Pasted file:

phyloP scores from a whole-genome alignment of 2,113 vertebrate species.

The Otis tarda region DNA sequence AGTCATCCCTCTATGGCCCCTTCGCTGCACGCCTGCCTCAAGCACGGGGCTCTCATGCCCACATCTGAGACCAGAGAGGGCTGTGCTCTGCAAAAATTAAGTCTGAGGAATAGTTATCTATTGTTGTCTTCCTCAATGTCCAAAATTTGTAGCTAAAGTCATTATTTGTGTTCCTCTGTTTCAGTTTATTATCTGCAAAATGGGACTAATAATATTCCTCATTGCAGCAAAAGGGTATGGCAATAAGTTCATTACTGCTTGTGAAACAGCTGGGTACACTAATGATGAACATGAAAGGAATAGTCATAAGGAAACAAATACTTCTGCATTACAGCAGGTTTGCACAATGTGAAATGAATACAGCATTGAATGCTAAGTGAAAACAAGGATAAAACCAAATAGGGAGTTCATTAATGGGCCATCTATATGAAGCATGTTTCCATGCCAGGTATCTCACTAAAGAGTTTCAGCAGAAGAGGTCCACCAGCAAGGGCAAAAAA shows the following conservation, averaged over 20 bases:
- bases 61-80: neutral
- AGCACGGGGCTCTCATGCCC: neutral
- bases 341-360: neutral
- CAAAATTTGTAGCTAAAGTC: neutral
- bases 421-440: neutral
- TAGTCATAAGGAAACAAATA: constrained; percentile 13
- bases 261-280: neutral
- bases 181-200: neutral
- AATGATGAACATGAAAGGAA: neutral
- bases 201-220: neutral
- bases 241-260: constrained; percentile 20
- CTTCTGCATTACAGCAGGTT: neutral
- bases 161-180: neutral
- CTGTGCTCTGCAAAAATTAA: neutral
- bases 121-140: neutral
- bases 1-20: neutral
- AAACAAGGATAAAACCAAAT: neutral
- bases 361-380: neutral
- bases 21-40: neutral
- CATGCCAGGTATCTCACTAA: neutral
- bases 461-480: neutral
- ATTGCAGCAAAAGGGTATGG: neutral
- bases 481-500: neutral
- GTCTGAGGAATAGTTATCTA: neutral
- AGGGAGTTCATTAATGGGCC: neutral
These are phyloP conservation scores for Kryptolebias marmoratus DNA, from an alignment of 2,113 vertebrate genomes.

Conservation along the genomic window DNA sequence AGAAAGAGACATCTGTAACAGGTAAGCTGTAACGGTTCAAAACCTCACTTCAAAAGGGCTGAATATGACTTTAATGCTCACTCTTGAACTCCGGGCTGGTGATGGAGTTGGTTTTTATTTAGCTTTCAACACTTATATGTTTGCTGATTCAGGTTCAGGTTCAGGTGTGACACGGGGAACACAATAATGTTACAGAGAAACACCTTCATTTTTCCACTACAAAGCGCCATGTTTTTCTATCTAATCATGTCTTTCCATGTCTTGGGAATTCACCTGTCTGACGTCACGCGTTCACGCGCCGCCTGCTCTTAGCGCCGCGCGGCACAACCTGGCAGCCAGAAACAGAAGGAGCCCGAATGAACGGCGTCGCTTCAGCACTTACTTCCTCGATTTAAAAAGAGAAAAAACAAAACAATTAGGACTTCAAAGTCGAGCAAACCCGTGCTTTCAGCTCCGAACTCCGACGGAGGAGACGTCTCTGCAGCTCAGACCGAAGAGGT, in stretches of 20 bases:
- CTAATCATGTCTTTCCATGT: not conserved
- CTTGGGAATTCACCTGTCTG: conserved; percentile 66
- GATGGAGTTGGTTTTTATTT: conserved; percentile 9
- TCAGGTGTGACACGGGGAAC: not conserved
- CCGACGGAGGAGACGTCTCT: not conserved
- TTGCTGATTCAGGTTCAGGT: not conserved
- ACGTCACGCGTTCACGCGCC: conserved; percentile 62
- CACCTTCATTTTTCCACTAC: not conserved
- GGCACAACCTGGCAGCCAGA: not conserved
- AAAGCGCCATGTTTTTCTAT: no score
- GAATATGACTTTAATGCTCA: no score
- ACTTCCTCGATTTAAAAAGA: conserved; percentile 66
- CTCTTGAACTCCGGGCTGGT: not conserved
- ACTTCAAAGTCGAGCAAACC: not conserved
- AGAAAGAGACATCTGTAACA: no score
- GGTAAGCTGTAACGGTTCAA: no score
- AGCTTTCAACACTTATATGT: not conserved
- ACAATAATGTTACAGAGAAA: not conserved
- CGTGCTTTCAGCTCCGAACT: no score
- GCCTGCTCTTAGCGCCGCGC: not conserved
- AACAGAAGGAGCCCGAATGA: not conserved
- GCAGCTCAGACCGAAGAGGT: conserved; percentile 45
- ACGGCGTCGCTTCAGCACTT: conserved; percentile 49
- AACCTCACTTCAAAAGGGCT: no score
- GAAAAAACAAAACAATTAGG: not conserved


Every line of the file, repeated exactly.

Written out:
phyloP scores from a whole-genome alignment of 2,113 vertebrate species.

The Otis tarda region DNA sequence AGTCATCCCTCTATGGCCCCTTCGCTGCACGCCTGCCTCAAGCACGGGGCTCTCATGCCCACATCTGAGACCAGAGAGGGCTGTGCTCTGCAAAAATTAAGTCTGAGGAATAGTTATCTATTGTTGTCTTCCTCAATGTCCAAAATTTGTAGCTAAAGTCATTATTTGTGTTCCTCTGTTTCAGTTTATTATCTGCAAAATGGGACTAATAATATTCCTCATTGCAGCAAAAGGGTATGGCAATAAGTTCATTACTGCTTGTGAAACAGCTGGGTACACTAATGATGAACATGAAAGGAATAGTCATAAGGAAACAAATACTTCTGCATTACAGCAGGTTTGCACAATGTGAAATGAATACAGCATTGAATGCTAAGTGAAAACAAGGATAAAACCAAATAGGGAGTTCATTAATGGGCCATCTATATGAAGCATGTTTCCATGCCAGGTATCTCACTAAAGAGTTTCAGCAGAAGAGGTCCACCAGCAAGGGCAAAAAA shows the following conservation, averaged over 20 bases:
- bases 61-80: neutral
- AGCACGGGGCTCTCATGCCC: neutral
- bases 341-360: neutral
- CAAAATTTGTAGCTAAAGTC: neutral
- bases 421-440: neutral
- TAGTCATAAGGAAACAAATA: constrained; percentile 13
- bases 261-280: neutral
- bases 181-200: neutral
- AATGATGAACATGAAAGGAA: neutral
- bases 201-220: neutral
- bases 241-260: constrained; percentile 20
- CTTCTGCATTACAGCAGGTT: neutral
- bases 161-180: neutral
- CTGTGCTCTGCAAAAATTAA: neutral
- bases 121-140: neutral
- bases 1-20: neutral
- AAACAAGGATAAAACCAAAT: neutral
- bases 361-380: neutral
- bases 21-40: neutral
- CATGCCAGGTATCTCACTAA: neutral
- bases 461-480: neutral
- ATTGCAGCAAAAGGGTATGG: neutral
- bases 481-500: neutral
- GTCTGAGGAATAGTTATCTA: neutral
- AGGGAGTTCATTAATGGGCC: neutral
These are phyloP conservation scores for Kryptolebias marmoratus DNA, from an alignment of 2,113 vertebrate genomes.

Conservation along the genomic window DNA sequence AGAAAGAGACATCTGTAACAGGTAAGCTGTAACGGTTCAAAACCTCACTTCAAAAGGGCTGAATATGACTTTAATGCTCACTCTTGAACTCCGGGCTGGTGATGGAGTTGGTTTTTATTTAGCTTTCAACACTTATATGTTTGCTGATTCAGGTTCAGGTTCAGGTGTGACACGGGGAACACAATAATGTTACAGAGAAACACCTTCATTTTTCCACTACAAAGCGCCATGTTTTTCTATCTAATCATGTCTTTCCATGTCTTGGGAATTCACCTGTCTGACGTCACGCGTTCACGCGCCGCCTGCTCTTAGCGCCGCGCGGCACAACCTGGCAGCCAGAAACAGAAGGAGCCCGAATGAACGGCGTCGCTTCAGCACTTACTTCCTCGATTTAAAAAGAGAAAAAACAAAACAATTAGGACTTCAAAGTCGAGCAAACCCGTGCTTTCAGCTCCGAACTCCGACGGAGGAGACGTCTCTGCAGCTCAGACCGAAGAGGT, in stretches of 20 bases:
- CTAATCATGTCTTTCCATGT: not conserved
- CTTGGGAATTCACCTGTCTG: conserved; percentile 66
- GATGGAGTTGGTTTTTATTT: conserved; percentile 9
- TCAGGTGTGACACGGGGAAC: not conserved
- CCGACGGAGGAGACGTCTCT: not conserved
- TTGCTGATTCAGGTTCAGGT: not conserved
- ACGTCACGCGTTCACGCGCC: conserved; percentile 62
- CACCTTCATTTTTCCACTAC: not conserved
- GGCACAACCTGGCAGCCAGA: not conserved
- AAAGCGCCATGTTTTTCTAT: no score
- GAATATGACTTTAATGCTCA: no score
- ACTTCCTCGATTTAAAAAGA: conserved; percentile 66
- CTCTTGAACTCCGGGCTGGT: not conserved
- ACTTCAAAGTCGAGCAAACC: not conserved
- AGAAAGAGACATCTGTAACA: no score
- GGTAAGCTGTAACGGTTCAA: no score
- AGCTTTCAACACTTATATGT: not conserved
- ACAATAATGTTACAGAGAAA: not conserved
- CGTGCTTTCAGCTCCGAACT: no score
- GCCTGCTCTTAGCGCCGCGC: not conserved
- AACAGAAGGAGCCCGAATGA: not conserved
- GCAGCTCAGACCGAAGAGGT: conserved; percentile 45
- ACGGCGTCGCTTCAGCACTT: conserved; percentile 49
- AACCTCACTTCAAAAGGGCT: no score
- GAAAAAACAAAACAATTAGG: not conserved